Don't loose sight of the fact that MCAS was marketed as a "pilot aid", and not a safety system - the b737 is perfectly safe without MCAS, it just handles differently to it predecessors. In my opinion, the b737Max would be flying today if it hadn't had it installed and that the type approval system had considered it as a "different type" to other b737 models. As an aside b757, b767, b777, b787 have a similar flight characteristic to a b737Max without MCAS, but don't "need" such a system as they are different types. Also some (all?) the A32x family all have an "MCAS-like" system, but have a "proper" fault detection and announcement s set of functions, with redundancy and sanity checking in place, and have had it for a good few years.


(*) My contact only joined the team a few weeks before the Lion Air crash, having gone through a long training program as test pilot to become accredited as such for the various European civil aviation agencies (remember, not all European countries are members of the EU, and indeed most members of the EU have their own agencies) - his "day job" was as a b737 pilot for a major mainland Europe airline, but "out based" in the UK. Since that time he has all but stopped his day job, but has been fyling simulations of, first the Lion Air crash, but more recently the Ethiopian Airway crash, he reckons the Lion Air crew had maybe thirty seconds to save the aircraft when the second episode kicked in, but there was virtually no hope for the Ethiopian Airways crew due to Addis being so "hot and high", with such adverse terrain.
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Message 1994770 - Posted: 22 May 2019, 18:06:38 UTC - in response to Message 1994756.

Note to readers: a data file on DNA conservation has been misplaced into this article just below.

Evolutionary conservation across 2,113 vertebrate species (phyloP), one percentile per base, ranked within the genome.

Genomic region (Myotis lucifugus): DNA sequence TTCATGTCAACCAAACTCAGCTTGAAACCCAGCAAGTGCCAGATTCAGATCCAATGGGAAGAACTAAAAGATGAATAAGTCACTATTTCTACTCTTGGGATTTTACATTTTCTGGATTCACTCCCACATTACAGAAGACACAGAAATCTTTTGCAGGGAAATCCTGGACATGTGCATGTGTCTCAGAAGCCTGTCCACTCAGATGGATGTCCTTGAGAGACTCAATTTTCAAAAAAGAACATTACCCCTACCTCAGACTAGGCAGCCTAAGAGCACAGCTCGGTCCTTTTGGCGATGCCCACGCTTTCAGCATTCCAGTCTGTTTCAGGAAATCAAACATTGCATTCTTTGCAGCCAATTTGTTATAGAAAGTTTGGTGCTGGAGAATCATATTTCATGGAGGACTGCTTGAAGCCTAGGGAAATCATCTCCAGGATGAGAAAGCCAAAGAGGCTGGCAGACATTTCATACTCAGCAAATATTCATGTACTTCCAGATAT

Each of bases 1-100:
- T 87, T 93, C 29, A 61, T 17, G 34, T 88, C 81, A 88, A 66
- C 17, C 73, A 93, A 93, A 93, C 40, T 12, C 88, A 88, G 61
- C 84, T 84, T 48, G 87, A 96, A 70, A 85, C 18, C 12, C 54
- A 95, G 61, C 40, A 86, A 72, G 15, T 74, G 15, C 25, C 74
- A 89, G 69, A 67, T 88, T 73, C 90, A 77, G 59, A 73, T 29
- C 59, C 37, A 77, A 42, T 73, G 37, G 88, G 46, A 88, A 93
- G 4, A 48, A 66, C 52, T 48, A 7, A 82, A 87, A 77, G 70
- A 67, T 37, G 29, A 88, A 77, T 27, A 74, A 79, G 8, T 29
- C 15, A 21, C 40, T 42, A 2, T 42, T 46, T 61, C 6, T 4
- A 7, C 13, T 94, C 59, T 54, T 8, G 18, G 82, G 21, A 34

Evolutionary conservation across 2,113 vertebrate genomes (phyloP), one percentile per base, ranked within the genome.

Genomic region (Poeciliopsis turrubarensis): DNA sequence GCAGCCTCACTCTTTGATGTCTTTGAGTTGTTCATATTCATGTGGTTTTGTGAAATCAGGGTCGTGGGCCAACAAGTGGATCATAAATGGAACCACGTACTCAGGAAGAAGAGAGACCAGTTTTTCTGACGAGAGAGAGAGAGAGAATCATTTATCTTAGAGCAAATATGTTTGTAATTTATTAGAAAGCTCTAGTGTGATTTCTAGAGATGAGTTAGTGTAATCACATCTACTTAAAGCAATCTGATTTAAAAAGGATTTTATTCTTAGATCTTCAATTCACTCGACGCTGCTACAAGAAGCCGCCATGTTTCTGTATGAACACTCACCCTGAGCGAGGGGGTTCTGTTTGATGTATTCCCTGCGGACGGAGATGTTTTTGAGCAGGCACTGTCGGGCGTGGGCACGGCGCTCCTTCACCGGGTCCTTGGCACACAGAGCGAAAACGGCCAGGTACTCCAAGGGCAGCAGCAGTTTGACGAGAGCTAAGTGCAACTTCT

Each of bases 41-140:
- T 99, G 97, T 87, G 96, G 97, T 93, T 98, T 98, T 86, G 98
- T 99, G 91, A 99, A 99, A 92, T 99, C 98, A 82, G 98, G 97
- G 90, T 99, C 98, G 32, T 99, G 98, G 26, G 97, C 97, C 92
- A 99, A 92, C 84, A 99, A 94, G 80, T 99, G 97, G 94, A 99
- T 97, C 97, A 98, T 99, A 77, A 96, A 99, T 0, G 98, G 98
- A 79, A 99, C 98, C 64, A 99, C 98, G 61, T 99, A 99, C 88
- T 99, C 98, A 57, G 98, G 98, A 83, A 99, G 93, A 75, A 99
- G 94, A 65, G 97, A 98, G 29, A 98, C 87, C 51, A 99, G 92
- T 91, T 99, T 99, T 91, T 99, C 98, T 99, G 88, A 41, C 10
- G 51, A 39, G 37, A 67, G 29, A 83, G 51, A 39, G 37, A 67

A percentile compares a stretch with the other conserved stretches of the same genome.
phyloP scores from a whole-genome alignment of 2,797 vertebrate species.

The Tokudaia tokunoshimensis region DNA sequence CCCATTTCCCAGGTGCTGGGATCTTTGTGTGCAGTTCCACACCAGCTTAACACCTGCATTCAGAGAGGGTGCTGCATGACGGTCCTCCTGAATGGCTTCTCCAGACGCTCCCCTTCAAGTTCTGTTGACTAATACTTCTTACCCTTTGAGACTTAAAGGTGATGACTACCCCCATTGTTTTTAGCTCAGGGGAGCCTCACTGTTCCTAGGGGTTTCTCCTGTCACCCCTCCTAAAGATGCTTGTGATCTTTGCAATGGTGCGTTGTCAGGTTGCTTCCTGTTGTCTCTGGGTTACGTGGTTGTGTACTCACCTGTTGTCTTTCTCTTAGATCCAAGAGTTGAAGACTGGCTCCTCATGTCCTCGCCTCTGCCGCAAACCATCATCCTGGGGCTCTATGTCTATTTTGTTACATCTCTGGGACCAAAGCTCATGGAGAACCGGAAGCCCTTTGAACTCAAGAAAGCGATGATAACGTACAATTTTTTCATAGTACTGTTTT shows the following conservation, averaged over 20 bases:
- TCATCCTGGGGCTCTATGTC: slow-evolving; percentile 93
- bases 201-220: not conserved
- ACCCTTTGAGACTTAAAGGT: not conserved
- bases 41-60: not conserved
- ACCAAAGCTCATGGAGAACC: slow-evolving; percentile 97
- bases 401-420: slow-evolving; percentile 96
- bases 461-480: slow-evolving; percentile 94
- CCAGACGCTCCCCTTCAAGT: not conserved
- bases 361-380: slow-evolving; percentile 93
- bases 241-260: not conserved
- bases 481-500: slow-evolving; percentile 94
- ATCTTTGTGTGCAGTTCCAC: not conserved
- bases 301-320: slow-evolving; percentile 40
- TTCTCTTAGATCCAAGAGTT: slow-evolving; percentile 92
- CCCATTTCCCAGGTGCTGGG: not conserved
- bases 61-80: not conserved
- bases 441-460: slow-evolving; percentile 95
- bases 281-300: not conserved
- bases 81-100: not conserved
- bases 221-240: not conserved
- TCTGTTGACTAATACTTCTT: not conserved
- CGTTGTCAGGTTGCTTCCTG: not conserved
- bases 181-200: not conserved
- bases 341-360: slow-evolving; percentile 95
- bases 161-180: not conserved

Last modified: 22 May 2019, 18:08:02 UTC

That article makes the real point that documentation is more important than the code. Until the IT industry wakes up to that ... .
The IT industry is aware of that.
Both the code and the documentation are equally important and both are prone to error.
But there can be errors in the documentation even if the code is correct and vice versa.
Finding those discrepancies can only be done by doing many tests that in this case is quite clear wasn't done enough.
Pilots know how to fly airplanes.
Aeronautical engineers know how airplanes fly.
Seldom do the twain meet.
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Message 1994799 - Posted: 22 May 2019, 22:19:51 UTC

@Rob, I'm not saying Boeing isn't the major party at fault. (They built another Ford Pinto.) Also I'm not the one saying that other pilots had issues with MCAS and were able to land safely to say Boeing is without fault, I just point that out to say that more needs to be looked at. I'm saying that by dismissing anything else you miss an important opportunity to find the rest of the weak links in the chain and missing them will bring down more airplanes because of it.

@moomin, The IT industry hasn't heard it yet. Lip service is all that is being paid to it. When some IT persons are held accountable in a civil or criminal court then and only then will some real attention be directed at the problem. Until then they will try and hide behind a no warranty clause, but that won't work with bodies piling up. Or put it this way, are classes on writing documentation a requirement for a BS in Computer Science?
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Message 1994806 - Posted: 22 May 2019, 23:06:42 UTC - in response to Message 1994799.  
Last modified: 22 May 2019, 23:17:26 UTC

Or put it this way, are classes on writing documentation a requirement for a BS in Computer Science?
Actually in most IT projects the code is the most reliable documentation.
The documentation is written after the code been tested but often you miss to test all possible outcome of the code.
And sometimes coders even write error output to a log like "This cannot happen" to what the coder think is an impossible outcome of the code. Sometimes it does anyway...
Been there, done that...

btw. You don't have to be a Bachelor of Science in Computer Science to test code.
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Message 1994807 - Posted: 22 May 2019, 23:43:49 UTC - in response to Message 1994806.  

Or put it this way, are classes on writing documentation a requirement for a BS in Computer Science?
Actually in most IT projects the code is the most reliable documentation.
The documentation is written after the code been tested but often you miss to test all possible outcome of the code.
And sometimes coders even write error output to a log like "This cannot happen" to what the coder think is an impossible outcome of the code. Sometimes it does anyway...